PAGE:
A woman looks at a work of art by Polish artist Frans Krajcberg displayed at the XXXII Bienal Internacional de São Paulo art show in São Paulo, Brazil, on Sept. 14, 2016. Approximately 90 artists are represented in the exhibit that will continue until Dec. 11.Photographer: NELSON ALMEIDA/AFP
Sept. 7- Dec. 9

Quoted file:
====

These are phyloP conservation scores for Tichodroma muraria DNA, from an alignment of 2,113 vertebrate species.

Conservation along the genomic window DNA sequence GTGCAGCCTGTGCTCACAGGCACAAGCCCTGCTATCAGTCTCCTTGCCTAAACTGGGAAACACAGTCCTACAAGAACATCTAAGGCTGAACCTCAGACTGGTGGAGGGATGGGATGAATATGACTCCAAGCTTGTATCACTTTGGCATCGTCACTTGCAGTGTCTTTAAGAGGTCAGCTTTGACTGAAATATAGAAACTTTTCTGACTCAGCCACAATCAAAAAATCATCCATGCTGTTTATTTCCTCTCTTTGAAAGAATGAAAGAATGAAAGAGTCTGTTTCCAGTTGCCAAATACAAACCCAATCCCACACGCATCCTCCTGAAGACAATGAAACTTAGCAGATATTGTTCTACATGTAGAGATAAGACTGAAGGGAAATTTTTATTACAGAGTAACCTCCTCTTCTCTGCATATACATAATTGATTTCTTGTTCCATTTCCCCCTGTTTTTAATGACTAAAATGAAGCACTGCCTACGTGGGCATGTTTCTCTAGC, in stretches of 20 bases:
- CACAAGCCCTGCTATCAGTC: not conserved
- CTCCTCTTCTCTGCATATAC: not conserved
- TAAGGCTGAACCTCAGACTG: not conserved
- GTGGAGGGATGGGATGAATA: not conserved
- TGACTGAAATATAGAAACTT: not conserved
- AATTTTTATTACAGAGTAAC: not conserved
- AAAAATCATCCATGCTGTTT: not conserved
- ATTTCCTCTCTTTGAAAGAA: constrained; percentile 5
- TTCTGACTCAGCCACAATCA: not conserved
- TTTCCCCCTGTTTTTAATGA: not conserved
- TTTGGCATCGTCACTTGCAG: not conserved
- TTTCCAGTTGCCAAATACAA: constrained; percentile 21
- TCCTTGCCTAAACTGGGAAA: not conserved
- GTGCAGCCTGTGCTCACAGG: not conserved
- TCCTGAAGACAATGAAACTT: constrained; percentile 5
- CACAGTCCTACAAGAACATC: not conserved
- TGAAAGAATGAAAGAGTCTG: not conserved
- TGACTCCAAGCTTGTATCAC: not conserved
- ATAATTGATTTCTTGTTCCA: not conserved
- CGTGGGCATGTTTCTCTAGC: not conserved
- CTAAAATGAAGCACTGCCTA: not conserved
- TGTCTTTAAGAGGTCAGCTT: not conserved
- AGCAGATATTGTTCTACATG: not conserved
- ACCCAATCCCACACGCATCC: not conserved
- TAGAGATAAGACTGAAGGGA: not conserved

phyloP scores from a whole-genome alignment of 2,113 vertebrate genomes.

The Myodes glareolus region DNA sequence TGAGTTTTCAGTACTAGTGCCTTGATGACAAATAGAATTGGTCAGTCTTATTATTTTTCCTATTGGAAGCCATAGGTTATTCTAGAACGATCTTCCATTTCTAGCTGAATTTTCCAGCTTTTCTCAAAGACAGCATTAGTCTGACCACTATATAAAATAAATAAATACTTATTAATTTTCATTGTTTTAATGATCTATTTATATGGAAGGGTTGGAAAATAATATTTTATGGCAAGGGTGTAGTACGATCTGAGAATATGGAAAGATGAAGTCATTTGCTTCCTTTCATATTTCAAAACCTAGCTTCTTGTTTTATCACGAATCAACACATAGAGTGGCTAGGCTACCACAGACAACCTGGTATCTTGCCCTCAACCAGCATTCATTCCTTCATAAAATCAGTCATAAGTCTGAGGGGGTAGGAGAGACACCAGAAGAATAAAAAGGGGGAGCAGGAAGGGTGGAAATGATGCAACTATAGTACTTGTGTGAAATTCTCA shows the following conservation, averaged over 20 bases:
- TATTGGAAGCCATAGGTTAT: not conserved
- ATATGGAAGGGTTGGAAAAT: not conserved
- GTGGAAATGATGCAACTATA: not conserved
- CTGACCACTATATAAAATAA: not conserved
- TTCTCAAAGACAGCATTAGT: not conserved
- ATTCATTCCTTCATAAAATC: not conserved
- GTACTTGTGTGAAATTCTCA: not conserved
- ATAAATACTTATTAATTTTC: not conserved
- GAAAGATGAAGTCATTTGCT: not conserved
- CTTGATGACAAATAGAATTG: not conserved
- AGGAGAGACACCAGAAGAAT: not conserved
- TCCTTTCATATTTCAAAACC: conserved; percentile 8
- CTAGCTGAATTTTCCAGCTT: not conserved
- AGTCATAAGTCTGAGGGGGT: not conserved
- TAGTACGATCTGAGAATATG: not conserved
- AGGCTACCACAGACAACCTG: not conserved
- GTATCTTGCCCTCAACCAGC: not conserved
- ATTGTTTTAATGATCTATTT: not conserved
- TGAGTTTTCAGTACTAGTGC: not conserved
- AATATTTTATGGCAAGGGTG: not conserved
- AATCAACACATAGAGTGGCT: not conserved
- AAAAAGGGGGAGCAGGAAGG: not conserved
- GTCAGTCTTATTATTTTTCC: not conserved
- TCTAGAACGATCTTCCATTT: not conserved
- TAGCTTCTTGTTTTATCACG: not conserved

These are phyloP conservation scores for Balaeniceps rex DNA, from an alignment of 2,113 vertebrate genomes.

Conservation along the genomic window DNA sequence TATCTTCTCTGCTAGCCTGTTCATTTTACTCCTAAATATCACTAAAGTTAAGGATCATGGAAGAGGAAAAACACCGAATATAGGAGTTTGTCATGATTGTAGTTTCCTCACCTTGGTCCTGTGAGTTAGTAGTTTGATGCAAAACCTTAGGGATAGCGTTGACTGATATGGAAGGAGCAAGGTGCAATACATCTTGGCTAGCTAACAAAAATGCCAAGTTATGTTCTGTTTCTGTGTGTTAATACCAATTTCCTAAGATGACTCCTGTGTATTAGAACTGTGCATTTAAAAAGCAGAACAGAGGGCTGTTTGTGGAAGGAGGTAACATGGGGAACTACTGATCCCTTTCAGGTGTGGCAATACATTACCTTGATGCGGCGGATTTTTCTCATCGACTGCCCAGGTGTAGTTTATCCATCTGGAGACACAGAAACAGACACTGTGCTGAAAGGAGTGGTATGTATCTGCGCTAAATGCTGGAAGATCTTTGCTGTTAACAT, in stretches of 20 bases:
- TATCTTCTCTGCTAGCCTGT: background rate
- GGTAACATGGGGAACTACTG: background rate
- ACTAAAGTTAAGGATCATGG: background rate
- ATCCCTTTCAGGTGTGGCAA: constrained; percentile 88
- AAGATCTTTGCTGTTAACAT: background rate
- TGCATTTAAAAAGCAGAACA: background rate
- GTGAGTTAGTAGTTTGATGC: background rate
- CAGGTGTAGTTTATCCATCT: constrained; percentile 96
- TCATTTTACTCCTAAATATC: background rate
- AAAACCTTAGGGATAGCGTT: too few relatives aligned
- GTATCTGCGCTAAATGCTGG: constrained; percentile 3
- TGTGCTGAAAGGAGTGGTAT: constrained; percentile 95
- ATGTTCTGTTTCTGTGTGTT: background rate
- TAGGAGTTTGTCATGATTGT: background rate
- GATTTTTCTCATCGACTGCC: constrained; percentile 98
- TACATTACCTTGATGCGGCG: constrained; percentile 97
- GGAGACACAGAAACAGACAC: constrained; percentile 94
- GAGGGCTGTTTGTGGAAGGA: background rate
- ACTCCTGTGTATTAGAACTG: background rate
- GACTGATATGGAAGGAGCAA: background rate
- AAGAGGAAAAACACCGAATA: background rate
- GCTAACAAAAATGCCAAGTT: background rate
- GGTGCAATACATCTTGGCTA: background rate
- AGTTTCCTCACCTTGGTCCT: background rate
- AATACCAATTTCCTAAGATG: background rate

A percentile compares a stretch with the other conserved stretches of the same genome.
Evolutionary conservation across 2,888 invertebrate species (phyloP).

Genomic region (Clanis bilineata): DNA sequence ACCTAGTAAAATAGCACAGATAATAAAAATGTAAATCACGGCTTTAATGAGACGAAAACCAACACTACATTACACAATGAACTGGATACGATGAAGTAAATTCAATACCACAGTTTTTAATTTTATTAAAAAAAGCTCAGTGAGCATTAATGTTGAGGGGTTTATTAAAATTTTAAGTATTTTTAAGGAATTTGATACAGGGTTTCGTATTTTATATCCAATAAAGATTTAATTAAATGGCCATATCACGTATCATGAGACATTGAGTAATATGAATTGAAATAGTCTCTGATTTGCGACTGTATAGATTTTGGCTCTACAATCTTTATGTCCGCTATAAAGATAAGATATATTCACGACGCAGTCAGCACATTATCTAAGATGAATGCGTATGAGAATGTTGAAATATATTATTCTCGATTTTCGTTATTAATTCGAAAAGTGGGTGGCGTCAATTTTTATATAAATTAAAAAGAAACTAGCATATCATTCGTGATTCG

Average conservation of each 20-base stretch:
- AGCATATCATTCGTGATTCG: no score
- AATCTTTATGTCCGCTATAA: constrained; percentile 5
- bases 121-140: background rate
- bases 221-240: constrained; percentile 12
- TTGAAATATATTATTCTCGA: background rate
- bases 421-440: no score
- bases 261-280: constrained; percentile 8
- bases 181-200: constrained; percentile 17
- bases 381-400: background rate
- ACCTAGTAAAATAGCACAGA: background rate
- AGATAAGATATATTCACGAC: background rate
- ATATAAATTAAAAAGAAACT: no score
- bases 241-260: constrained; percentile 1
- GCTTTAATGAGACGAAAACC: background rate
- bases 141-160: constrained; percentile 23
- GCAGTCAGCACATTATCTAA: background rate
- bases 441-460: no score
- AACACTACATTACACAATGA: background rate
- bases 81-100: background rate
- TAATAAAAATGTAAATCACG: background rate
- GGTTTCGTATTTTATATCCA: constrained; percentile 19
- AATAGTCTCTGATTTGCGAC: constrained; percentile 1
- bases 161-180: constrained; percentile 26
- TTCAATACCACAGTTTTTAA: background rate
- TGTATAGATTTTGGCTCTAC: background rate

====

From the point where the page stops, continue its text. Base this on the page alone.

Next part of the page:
Generally considered one of the most important contemporary arts events in South America, the São Paulo Biennial has a history of combining unknown artists with the type of discourse that the international contemporary art world knows and loves. Set in locations throughout the city and in a massive modernist pavilion designed by Oscar Niemeyer, the biennial comes at a delicate time for art in Brazil: Earlier this year, protestors shut down an exhibit of Queer Art in the city of Porto Allegre because, protesters claimed, works by blue-chip artists such as Lygia Clark “promoted pedophilia.” How organizers of São Paulo’s biennial tread an increasingly reactionary social line remains to be seen, but regardless, the show itself is not to be missed.